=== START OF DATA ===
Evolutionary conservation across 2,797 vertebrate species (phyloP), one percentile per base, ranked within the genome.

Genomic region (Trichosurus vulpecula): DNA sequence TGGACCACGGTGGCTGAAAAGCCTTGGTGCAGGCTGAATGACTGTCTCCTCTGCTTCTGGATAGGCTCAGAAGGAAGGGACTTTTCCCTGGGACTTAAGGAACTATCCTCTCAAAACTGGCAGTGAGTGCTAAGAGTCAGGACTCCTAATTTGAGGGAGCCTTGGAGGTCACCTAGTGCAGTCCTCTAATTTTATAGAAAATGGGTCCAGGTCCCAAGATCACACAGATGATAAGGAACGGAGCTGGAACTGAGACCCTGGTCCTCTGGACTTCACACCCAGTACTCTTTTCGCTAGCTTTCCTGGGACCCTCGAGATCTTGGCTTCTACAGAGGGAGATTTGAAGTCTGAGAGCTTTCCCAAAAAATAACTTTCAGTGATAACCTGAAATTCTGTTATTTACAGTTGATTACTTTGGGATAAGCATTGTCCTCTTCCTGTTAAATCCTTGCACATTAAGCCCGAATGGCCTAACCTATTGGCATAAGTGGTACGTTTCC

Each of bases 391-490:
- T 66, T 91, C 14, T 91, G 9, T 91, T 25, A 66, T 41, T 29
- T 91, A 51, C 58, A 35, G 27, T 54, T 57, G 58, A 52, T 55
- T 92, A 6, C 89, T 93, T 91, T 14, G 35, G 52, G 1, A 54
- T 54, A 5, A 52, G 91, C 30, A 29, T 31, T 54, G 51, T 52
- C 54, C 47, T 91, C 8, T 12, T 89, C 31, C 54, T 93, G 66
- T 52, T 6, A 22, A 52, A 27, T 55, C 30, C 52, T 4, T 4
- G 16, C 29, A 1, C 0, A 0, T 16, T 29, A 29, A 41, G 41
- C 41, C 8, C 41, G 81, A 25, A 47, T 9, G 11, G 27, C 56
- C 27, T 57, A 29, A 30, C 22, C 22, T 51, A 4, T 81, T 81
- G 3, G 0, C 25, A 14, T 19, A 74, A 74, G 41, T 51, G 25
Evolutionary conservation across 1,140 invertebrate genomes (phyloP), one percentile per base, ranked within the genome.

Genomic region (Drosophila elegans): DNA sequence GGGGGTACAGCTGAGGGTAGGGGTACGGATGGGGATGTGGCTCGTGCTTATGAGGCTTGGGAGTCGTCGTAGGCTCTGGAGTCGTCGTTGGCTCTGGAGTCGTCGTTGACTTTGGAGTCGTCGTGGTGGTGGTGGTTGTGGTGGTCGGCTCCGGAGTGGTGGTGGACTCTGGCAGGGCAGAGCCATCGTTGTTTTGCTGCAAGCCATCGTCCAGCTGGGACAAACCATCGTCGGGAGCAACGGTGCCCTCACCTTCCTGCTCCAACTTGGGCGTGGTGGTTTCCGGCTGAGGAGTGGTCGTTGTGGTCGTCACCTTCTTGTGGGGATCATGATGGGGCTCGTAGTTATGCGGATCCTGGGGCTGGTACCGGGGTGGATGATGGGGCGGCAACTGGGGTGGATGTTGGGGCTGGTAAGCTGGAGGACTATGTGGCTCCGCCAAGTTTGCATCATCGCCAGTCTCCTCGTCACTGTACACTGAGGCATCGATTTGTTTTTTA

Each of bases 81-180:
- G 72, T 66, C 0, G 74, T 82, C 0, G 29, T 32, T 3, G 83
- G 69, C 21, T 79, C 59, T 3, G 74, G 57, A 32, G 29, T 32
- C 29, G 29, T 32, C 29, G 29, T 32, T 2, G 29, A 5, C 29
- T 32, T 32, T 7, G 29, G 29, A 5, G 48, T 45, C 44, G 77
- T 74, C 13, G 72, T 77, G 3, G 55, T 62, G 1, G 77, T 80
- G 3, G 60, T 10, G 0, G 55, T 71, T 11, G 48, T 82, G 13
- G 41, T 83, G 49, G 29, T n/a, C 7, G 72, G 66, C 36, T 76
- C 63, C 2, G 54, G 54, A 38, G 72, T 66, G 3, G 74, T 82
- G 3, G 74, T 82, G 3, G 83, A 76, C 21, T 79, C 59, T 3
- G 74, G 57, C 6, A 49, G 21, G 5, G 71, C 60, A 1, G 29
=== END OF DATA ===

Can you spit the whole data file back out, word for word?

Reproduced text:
Evolutionary conservation across 2,797 vertebrate species (phyloP), one percentile per base, ranked within the genome.

Genomic region (Trichosurus vulpecula): DNA sequence TGGACCACGGTGGCTGAAAAGCCTTGGTGCAGGCTGAATGACTGTCTCCTCTGCTTCTGGATAGGCTCAGAAGGAAGGGACTTTTCCCTGGGACTTAAGGAACTATCCTCTCAAAACTGGCAGTGAGTGCTAAGAGTCAGGACTCCTAATTTGAGGGAGCCTTGGAGGTCACCTAGTGCAGTCCTCTAATTTTATAGAAAATGGGTCCAGGTCCCAAGATCACACAGATGATAAGGAACGGAGCTGGAACTGAGACCCTGGTCCTCTGGACTTCACACCCAGTACTCTTTTCGCTAGCTTTCCTGGGACCCTCGAGATCTTGGCTTCTACAGAGGGAGATTTGAAGTCTGAGAGCTTTCCCAAAAAATAACTTTCAGTGATAACCTGAAATTCTGTTATTTACAGTTGATTACTTTGGGATAAGCATTGTCCTCTTCCTGTTAAATCCTTGCACATTAAGCCCGAATGGCCTAACCTATTGGCATAAGTGGTACGTTTCC

Each of bases 391-490:
- T 66, T 91, C 14, T 91, G 9, T 91, T 25, A 66, T 41, T 29
- T 91, A 51, C 58, A 35, G 27, T 54, T 57, G 58, A 52, T 55
- T 92, A 6, C 89, T 93, T 91, T 14, G 35, G 52, G 1, A 54
- T 54, A 5, A 52, G 91, C 30, A 29, T 31, T 54, G 51, T 52
- C 54, C 47, T 91, C 8, T 12, T 89, C 31, C 54, T 93, G 66
- T 52, T 6, A 22, A 52, A 27, T 55, C 30, C 52, T 4, T 4
- G 16, C 29, A 1, C 0, A 0, T 16, T 29, A 29, A 41, G 41
- C 41, C 8, C 41, G 81, A 25, A 47, T 9, G 11, G 27, C 56
- C 27, T 57, A 29, A 30, C 22, C 22, T 51, A 4, T 81, T 81
- G 3, G 0, C 25, A 14, T 19, A 74, A 74, G 41, T 51, G 25
Evolutionary conservation across 1,140 invertebrate genomes (phyloP), one percentile per base, ranked within the genome.

Genomic region (Drosophila elegans): DNA sequence GGGGGTACAGCTGAGGGTAGGGGTACGGATGGGGATGTGGCTCGTGCTTATGAGGCTTGGGAGTCGTCGTAGGCTCTGGAGTCGTCGTTGGCTCTGGAGTCGTCGTTGACTTTGGAGTCGTCGTGGTGGTGGTGGTTGTGGTGGTCGGCTCCGGAGTGGTGGTGGACTCTGGCAGGGCAGAGCCATCGTTGTTTTGCTGCAAGCCATCGTCCAGCTGGGACAAACCATCGTCGGGAGCAACGGTGCCCTCACCTTCCTGCTCCAACTTGGGCGTGGTGGTTTCCGGCTGAGGAGTGGTCGTTGTGGTCGTCACCTTCTTGTGGGGATCATGATGGGGCTCGTAGTTATGCGGATCCTGGGGCTGGTACCGGGGTGGATGATGGGGCGGCAACTGGGGTGGATGTTGGGGCTGGTAAGCTGGAGGACTATGTGGCTCCGCCAAGTTTGCATCATCGCCAGTCTCCTCGTCACTGTACACTGAGGCATCGATTTGTTTTTTA

Each of bases 81-180:
- G 72, T 66, C 0, G 74, T 82, C 0, G 29, T 32, T 3, G 83
- G 69, C 21, T 79, C 59, T 3, G 74, G 57, A 32, G 29, T 32
- C 29, G 29, T 32, C 29, G 29, T 32, T 2, G 29, A 5, C 29
- T 32, T 32, T 7, G 29, G 29, A 5, G 48, T 45, C 44, G 77
- T 74, C 13, G 72, T 77, G 3, G 55, T 62, G 1, G 77, T 80
- G 3, G 60, T 10, G 0, G 55, T 71, T 11, G 48, T 82, G 13
- G 41, T 83, G 49, G 29, T n/a, C 7, G 72, G 66, C 36, T 76
- C 63, C 2, G 54, G 54, A 38, G 72, T 66, G 3, G 74, T 82
- G 3, G 74, T 82, G 3, G 83, A 76, C 21, T 79, C 59, T 3
- G 74, G 57, C 6, A 49, G 21, G 5, G 71, C 60, A 1, G 29